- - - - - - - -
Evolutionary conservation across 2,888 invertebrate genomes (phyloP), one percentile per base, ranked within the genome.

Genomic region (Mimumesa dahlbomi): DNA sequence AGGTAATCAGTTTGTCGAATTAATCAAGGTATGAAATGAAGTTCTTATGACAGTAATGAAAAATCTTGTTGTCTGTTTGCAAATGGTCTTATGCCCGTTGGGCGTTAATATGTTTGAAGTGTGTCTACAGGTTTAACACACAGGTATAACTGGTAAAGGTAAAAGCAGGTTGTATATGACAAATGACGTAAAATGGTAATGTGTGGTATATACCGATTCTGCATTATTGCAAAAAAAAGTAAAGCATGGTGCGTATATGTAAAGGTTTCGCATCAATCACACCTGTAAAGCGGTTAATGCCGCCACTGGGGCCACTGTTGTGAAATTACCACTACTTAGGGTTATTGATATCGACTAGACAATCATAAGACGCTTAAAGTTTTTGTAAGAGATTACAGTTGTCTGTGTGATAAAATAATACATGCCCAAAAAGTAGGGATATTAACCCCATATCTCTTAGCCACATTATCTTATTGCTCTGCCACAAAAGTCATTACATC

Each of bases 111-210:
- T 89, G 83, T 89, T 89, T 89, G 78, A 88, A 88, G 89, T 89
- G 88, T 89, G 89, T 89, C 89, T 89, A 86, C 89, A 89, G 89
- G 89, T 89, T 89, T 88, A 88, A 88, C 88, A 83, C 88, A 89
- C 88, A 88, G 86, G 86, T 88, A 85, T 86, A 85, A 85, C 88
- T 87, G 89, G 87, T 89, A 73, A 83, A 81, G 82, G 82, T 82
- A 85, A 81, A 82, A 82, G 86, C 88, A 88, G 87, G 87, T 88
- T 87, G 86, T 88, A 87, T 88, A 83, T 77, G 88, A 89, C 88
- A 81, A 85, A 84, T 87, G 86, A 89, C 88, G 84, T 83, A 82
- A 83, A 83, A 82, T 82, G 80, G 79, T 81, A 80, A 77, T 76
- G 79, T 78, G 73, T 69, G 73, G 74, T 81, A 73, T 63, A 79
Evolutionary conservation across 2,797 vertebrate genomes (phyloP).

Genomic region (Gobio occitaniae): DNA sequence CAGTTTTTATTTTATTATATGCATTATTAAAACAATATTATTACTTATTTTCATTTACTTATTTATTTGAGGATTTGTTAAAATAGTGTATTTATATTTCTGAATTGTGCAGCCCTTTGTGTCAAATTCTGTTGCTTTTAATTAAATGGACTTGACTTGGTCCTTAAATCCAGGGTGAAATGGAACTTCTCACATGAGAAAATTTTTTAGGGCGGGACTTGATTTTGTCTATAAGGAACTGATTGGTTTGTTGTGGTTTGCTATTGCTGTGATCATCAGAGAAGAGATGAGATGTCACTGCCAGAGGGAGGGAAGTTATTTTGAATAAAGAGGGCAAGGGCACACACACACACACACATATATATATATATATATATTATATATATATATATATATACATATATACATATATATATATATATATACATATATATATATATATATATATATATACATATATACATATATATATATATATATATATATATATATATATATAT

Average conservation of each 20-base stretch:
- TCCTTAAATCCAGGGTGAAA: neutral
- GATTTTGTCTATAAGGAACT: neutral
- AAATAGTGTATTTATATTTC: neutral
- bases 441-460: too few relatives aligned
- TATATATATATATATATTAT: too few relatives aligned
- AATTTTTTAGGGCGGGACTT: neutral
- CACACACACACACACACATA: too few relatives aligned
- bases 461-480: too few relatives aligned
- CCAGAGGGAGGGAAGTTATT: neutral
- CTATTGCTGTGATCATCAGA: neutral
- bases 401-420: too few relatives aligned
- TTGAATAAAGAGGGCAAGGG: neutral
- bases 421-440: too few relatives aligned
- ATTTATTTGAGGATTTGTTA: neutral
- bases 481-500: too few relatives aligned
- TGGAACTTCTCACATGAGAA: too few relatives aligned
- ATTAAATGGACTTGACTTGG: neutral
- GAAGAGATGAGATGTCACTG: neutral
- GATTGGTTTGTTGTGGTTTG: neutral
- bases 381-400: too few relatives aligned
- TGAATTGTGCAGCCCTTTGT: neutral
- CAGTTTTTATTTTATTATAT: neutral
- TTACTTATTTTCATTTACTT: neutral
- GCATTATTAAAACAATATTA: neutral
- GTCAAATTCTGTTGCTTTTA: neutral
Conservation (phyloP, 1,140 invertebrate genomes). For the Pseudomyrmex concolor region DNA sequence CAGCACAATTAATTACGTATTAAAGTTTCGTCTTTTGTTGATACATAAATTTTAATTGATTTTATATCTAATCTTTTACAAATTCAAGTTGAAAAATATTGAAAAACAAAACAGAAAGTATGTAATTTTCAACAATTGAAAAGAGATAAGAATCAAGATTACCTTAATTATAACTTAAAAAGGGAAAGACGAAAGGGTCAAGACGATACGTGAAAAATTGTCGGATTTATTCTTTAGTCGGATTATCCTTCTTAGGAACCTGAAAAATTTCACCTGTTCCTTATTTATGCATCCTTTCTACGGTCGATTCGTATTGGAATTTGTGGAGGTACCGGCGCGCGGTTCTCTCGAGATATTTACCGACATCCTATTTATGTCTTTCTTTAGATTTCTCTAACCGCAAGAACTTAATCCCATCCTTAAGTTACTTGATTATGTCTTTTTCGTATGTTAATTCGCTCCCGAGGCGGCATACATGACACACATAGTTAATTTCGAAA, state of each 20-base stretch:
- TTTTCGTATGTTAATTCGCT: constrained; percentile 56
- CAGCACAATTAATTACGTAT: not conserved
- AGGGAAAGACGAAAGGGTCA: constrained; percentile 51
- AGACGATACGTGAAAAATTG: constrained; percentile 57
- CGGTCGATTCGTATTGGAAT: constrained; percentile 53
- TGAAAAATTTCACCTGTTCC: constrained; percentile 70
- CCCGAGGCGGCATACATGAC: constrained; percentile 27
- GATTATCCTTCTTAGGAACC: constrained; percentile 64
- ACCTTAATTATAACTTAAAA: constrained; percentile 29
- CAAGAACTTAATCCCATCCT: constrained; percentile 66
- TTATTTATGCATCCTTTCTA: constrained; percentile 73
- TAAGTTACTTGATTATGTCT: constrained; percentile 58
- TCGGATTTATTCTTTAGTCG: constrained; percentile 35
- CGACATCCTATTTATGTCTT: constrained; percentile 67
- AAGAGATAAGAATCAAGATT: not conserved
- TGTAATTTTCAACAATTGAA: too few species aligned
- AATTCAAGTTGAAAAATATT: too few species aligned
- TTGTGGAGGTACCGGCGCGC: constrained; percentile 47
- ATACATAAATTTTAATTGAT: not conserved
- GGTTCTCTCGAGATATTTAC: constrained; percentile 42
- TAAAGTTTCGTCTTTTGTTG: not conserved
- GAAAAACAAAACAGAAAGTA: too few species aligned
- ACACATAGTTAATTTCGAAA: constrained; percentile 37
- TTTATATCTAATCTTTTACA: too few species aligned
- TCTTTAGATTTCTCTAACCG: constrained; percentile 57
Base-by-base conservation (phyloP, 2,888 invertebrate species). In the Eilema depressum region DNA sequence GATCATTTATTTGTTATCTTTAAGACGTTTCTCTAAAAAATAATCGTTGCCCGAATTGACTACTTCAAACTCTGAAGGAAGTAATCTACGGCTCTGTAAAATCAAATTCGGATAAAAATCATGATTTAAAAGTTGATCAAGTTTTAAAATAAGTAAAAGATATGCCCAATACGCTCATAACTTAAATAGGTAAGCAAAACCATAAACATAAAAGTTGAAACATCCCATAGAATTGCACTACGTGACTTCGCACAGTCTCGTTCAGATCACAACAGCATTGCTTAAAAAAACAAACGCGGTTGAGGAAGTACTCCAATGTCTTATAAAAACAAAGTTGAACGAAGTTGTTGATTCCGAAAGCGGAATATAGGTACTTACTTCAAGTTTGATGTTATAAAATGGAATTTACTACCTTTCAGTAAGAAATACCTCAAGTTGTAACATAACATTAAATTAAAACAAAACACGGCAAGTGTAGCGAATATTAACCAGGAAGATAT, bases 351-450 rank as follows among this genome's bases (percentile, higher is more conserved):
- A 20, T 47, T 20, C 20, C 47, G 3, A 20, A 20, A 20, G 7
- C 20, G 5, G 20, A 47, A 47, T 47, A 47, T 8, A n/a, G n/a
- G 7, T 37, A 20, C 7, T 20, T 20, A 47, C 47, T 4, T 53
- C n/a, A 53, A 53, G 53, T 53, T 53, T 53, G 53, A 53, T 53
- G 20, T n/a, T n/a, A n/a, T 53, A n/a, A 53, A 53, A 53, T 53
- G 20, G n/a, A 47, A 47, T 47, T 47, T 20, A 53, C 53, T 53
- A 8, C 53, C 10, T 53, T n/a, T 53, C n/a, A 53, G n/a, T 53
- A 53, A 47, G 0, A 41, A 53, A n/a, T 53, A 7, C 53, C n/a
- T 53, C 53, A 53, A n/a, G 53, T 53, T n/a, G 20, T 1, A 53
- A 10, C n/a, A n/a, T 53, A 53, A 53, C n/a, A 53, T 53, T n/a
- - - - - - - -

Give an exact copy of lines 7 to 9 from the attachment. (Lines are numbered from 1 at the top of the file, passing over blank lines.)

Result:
- C 88, A 88, G 86, G 86, T 88, A 85, T 86, A 85, A 85, C 88
- T 87, G 89, G 87, T 89, A 73, A 83, A 81, G 82, G 82, T 82
- A 85, A 81, A 82, A 82, G 86, C 88, A 88, G 87, G 87, T 88